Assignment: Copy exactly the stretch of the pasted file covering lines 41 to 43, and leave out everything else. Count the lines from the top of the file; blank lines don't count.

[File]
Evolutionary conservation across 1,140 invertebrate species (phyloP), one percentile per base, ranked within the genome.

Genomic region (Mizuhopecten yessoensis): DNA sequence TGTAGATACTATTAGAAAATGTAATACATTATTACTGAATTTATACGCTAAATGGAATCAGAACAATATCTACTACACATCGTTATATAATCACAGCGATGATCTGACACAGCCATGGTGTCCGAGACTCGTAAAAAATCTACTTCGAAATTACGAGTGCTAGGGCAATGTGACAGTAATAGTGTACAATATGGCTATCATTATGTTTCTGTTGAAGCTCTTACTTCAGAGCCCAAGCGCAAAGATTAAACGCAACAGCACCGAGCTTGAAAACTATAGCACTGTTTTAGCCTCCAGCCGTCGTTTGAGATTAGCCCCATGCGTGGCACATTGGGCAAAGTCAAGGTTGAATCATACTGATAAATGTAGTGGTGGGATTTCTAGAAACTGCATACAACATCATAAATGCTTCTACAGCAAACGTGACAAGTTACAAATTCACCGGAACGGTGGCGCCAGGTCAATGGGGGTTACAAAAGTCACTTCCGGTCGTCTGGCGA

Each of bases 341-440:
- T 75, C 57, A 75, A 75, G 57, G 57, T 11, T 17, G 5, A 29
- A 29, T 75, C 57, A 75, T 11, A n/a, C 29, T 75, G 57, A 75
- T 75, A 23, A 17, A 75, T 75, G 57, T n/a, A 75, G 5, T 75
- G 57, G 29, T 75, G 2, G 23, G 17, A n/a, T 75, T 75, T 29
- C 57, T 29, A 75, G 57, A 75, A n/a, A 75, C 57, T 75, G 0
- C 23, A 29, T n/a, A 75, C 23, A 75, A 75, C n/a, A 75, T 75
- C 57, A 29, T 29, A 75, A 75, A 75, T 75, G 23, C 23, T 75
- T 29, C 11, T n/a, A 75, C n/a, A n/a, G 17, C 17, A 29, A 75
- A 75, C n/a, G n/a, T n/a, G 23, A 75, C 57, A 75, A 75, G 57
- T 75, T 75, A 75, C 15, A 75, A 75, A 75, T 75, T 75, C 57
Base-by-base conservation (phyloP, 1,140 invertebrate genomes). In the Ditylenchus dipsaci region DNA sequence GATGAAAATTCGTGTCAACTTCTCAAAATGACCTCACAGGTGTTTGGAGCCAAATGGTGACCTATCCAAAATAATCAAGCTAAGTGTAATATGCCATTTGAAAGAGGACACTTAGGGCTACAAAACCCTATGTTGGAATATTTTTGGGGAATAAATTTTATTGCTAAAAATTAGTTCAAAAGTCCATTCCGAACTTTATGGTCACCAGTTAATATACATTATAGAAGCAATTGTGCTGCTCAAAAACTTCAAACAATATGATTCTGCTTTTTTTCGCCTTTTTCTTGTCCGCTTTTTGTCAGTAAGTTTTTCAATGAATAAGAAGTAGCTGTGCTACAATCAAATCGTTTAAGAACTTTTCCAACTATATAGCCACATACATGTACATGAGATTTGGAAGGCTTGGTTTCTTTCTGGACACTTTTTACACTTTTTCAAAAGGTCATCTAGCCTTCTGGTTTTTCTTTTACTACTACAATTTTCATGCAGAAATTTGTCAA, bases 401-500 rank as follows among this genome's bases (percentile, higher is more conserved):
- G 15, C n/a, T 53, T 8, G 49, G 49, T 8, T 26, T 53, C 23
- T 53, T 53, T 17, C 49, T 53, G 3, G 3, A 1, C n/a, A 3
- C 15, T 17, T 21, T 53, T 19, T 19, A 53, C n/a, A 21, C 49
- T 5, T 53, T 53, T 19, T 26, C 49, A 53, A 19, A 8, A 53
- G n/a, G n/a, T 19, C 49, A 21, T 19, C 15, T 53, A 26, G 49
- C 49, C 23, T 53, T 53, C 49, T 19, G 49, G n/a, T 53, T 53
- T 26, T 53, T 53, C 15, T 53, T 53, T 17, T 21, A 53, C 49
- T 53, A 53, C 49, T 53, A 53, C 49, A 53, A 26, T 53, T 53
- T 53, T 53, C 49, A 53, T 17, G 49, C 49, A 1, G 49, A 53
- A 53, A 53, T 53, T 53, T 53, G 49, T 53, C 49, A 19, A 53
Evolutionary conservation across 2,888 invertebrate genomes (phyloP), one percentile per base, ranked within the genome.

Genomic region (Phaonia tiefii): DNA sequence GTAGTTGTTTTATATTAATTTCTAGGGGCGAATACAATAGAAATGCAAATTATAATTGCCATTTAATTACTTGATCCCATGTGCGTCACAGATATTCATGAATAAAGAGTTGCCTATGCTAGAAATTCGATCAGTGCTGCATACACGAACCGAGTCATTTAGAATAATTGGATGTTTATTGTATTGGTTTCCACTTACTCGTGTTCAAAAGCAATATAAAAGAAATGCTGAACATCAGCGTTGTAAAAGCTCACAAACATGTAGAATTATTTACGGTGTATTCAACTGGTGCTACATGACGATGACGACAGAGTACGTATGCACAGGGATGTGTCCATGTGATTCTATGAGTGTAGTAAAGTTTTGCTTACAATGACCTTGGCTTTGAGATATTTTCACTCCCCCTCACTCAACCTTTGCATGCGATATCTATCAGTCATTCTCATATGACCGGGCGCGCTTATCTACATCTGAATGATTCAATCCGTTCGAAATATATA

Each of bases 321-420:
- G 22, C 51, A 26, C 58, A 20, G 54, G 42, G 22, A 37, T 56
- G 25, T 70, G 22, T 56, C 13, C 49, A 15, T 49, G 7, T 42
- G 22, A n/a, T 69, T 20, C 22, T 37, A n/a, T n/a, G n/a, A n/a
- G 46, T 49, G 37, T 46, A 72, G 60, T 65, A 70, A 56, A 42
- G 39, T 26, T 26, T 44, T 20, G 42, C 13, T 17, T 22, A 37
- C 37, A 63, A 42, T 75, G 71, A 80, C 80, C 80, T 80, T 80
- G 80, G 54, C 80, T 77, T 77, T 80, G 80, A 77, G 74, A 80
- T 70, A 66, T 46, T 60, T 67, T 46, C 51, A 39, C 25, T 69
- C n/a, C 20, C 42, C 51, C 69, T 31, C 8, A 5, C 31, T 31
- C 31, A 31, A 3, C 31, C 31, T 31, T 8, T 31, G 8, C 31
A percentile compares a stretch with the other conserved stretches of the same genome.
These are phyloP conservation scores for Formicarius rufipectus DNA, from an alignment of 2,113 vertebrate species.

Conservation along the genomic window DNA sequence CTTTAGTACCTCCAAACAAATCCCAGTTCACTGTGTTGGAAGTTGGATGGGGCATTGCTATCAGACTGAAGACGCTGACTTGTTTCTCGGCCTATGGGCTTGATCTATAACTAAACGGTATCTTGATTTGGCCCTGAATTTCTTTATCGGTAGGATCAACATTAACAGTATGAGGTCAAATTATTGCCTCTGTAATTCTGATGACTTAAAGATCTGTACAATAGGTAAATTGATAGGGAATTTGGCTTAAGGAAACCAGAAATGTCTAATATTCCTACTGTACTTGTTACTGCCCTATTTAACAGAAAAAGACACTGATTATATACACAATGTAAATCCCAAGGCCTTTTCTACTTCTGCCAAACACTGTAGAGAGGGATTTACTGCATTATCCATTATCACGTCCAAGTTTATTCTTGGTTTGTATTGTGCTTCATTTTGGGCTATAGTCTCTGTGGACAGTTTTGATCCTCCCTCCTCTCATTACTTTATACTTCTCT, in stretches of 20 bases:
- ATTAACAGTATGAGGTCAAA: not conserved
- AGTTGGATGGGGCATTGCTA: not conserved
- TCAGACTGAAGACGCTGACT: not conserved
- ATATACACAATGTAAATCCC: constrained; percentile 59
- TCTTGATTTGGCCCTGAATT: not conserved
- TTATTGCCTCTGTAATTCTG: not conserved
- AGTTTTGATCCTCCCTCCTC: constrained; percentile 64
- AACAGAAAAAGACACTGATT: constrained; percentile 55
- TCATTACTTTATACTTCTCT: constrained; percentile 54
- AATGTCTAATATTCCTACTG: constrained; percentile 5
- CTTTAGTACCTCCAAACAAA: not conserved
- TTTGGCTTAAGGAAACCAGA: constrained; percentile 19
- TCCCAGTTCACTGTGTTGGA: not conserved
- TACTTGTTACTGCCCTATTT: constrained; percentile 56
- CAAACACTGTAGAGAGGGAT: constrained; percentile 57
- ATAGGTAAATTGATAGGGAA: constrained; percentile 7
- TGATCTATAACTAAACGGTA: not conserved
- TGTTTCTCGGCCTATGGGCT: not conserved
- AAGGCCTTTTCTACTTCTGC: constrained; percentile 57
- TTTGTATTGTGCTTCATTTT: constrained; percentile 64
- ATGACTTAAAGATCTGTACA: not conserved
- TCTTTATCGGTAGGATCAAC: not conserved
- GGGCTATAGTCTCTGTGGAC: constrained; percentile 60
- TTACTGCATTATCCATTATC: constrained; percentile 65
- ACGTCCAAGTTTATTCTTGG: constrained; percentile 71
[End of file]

- ATTAACAGTATGAGGTCAAA: not conserved
- AGTTGGATGGGGCATTGCTA: not conserved
- TCAGACTGAAGACGCTGACT: not conserved